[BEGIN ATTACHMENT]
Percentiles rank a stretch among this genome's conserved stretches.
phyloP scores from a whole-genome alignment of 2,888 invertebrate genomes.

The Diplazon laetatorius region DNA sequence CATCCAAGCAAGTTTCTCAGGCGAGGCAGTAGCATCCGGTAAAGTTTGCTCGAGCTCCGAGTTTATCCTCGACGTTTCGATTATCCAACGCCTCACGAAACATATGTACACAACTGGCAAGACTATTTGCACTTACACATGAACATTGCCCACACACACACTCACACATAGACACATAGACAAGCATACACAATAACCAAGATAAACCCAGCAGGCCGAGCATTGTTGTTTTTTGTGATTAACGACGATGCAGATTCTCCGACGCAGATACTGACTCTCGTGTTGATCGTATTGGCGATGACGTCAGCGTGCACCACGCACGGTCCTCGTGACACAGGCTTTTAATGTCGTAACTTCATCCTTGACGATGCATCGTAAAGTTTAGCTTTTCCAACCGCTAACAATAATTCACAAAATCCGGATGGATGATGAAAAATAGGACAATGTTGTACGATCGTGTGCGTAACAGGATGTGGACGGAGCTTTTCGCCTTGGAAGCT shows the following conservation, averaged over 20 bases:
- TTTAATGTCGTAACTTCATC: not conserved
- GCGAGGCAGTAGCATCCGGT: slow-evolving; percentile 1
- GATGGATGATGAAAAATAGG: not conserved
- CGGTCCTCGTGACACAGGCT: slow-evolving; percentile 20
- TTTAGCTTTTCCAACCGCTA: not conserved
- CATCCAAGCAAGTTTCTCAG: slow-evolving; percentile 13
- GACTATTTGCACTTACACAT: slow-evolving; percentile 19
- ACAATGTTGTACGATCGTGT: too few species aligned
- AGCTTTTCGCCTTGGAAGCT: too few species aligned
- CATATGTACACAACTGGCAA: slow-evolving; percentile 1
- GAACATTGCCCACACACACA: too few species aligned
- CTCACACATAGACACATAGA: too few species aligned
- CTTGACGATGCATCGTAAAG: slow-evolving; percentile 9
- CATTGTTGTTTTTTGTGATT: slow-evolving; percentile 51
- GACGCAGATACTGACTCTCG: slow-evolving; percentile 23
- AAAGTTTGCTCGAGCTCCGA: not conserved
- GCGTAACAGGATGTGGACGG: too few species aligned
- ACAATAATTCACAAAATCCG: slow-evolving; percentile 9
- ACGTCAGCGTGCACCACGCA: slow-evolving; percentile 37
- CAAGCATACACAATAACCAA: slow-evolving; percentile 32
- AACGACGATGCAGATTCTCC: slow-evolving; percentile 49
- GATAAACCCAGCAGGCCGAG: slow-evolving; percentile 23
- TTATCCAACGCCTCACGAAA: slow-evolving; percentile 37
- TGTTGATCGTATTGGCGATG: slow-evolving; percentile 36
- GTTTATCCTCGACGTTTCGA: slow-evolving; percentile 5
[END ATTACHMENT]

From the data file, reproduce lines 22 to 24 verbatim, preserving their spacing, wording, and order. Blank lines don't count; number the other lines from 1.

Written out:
- ACGTCAGCGTGCACCACGCA: slow-evolving; percentile 37
- CAAGCATACACAATAACCAA: slow-evolving; percentile 32
- AACGACGATGCAGATTCTCC: slow-evolving; percentile 49